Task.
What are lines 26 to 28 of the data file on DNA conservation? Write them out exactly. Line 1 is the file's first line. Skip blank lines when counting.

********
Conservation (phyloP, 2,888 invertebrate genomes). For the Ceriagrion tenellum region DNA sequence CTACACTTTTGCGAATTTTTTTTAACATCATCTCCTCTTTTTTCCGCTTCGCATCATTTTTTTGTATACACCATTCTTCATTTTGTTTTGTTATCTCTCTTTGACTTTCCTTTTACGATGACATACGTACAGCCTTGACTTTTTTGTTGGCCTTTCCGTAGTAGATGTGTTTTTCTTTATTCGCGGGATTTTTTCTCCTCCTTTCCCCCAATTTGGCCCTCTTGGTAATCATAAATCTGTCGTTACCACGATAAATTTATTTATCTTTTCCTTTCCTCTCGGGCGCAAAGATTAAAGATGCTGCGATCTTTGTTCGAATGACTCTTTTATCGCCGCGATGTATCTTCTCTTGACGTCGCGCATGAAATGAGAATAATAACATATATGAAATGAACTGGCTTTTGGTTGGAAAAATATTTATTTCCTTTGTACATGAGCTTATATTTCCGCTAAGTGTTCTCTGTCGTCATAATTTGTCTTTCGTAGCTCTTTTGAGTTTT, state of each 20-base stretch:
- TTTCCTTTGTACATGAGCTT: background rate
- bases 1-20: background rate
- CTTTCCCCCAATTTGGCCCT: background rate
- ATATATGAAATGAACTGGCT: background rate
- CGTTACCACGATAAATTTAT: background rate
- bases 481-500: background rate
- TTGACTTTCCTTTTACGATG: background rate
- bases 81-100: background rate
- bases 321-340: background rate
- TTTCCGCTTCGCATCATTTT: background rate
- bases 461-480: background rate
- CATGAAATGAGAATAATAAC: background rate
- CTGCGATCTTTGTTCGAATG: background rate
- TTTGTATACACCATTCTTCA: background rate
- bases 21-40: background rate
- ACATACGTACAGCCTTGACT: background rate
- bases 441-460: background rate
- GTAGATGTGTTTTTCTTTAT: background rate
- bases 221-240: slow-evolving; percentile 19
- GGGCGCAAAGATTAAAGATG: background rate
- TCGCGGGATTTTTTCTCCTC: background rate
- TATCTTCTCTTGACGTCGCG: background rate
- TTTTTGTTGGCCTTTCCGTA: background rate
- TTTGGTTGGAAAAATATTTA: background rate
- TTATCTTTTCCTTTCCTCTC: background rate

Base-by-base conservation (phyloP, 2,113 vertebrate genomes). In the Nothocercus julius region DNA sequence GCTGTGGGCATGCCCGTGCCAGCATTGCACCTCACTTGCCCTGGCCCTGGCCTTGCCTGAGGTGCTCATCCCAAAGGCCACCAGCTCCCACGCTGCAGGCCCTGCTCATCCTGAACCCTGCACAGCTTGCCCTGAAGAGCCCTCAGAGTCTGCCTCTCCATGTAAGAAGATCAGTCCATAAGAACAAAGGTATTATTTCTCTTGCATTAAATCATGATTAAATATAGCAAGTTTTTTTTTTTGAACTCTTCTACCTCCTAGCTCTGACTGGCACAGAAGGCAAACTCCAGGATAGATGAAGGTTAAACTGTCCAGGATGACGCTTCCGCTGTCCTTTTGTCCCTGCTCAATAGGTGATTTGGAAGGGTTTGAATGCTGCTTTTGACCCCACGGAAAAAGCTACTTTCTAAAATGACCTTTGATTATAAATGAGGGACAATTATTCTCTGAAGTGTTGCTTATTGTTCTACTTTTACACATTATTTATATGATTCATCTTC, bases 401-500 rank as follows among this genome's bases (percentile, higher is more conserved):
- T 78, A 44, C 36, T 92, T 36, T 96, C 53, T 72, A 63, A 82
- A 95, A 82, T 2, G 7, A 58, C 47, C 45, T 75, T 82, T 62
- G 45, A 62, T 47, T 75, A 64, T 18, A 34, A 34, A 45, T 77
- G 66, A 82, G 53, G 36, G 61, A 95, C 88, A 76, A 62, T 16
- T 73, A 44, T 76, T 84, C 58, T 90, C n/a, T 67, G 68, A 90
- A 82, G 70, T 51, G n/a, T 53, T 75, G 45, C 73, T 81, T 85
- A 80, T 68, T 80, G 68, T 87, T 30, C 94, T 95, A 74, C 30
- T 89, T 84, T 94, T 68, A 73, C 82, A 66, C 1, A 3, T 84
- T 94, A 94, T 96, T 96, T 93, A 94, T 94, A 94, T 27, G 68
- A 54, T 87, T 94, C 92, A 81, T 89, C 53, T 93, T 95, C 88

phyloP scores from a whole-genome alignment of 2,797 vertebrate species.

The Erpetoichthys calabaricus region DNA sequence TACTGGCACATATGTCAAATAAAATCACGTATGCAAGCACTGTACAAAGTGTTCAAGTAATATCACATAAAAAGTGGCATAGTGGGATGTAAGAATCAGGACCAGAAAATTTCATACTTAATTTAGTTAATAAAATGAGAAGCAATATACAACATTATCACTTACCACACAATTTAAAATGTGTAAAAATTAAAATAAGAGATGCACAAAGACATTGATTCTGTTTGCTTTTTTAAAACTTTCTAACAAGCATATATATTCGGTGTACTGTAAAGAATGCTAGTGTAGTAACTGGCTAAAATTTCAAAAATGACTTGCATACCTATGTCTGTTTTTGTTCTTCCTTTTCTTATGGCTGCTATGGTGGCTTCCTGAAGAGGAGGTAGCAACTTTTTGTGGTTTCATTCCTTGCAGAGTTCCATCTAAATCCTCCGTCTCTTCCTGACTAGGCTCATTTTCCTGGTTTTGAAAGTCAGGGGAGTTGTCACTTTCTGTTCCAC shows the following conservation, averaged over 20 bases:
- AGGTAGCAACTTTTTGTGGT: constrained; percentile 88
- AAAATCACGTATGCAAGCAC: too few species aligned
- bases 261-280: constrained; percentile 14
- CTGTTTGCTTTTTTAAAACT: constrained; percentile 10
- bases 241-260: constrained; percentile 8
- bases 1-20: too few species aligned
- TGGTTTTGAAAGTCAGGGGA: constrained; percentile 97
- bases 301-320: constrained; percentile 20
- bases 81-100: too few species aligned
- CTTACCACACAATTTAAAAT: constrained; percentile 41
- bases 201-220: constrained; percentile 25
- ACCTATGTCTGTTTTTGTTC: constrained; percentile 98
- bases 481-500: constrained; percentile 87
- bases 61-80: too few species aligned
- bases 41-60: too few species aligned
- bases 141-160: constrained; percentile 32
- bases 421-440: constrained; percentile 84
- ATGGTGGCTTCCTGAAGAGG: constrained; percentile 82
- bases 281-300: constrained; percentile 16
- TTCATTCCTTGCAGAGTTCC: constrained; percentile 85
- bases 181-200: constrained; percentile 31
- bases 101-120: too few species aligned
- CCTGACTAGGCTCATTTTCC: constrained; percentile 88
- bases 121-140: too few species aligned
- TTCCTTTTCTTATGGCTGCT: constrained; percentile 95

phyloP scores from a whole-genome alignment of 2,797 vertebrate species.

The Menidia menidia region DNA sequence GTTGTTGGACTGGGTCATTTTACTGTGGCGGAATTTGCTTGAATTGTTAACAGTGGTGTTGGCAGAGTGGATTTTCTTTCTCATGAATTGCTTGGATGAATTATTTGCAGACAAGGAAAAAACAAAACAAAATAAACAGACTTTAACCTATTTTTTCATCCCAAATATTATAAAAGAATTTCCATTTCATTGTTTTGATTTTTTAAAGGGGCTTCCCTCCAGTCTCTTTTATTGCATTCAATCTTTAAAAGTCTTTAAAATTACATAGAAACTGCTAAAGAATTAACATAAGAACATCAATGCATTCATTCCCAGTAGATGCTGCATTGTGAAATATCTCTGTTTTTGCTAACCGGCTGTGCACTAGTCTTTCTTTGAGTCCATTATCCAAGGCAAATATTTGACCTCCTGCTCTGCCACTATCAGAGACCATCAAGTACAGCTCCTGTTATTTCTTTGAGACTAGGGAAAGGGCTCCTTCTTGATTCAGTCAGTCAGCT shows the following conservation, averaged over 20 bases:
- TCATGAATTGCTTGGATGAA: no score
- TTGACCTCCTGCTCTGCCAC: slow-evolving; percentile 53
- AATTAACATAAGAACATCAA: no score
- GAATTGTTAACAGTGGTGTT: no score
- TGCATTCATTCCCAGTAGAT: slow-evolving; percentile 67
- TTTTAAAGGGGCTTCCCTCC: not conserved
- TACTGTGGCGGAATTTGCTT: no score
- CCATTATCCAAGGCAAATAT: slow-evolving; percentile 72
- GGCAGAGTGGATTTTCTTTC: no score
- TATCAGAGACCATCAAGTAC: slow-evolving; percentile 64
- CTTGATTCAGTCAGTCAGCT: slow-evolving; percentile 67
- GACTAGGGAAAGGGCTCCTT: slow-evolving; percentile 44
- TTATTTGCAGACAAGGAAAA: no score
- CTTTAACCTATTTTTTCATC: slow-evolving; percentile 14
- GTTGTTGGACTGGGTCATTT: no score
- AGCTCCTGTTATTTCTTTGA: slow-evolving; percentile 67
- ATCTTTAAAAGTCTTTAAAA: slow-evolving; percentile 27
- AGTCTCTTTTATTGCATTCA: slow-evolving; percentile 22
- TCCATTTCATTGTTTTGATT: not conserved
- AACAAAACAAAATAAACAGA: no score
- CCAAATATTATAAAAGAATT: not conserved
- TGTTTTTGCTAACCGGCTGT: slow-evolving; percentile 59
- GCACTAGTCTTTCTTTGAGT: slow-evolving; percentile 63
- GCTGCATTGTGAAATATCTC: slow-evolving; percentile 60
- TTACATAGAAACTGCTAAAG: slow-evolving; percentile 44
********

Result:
- TTATCTTTTCCTTTCCTCTC: background rate

Base-by-base conservation (phyloP, 2,113 vertebrate genomes). In the Nothocercus julius region DNA sequence GCTGTGGGCATGCCCGTGCCAGCATTGCACCTCACTTGCCCTGGCCCTGGCCTTGCCTGAGGTGCTCATCCCAAAGGCCACCAGCTCCCACGCTGCAGGCCCTGCTCATCCTGAACCCTGCACAGCTTGCCCTGAAGAGCCCTCAGAGTCTGCCTCTCCATGTAAGAAGATCAGTCCATAAGAACAAAGGTATTATTTCTCTTGCATTAAATCATGATTAAATATAGCAAGTTTTTTTTTTTGAACTCTTCTACCTCCTAGCTCTGACTGGCACAGAAGGCAAACTCCAGGATAGATGAAGGTTAAACTGTCCAGGATGACGCTTCCGCTGTCCTTTTGTCCCTGCTCAATAGGTGATTTGGAAGGGTTTGAATGCTGCTTTTGACCCCACGGAAAAAGCTACTTTCTAAAATGACCTTTGATTATAAATGAGGGACAATTATTCTCTGAAGTGTTGCTTATTGTTCTACTTTTACACATTATTTATATGATTCATCTTC, bases 401-500 rank as follows among this genome's bases (percentile, higher is more conserved):
- T 78, A 44, C 36, T 92, T 36, T 96, C 53, T 72, A 63, A 82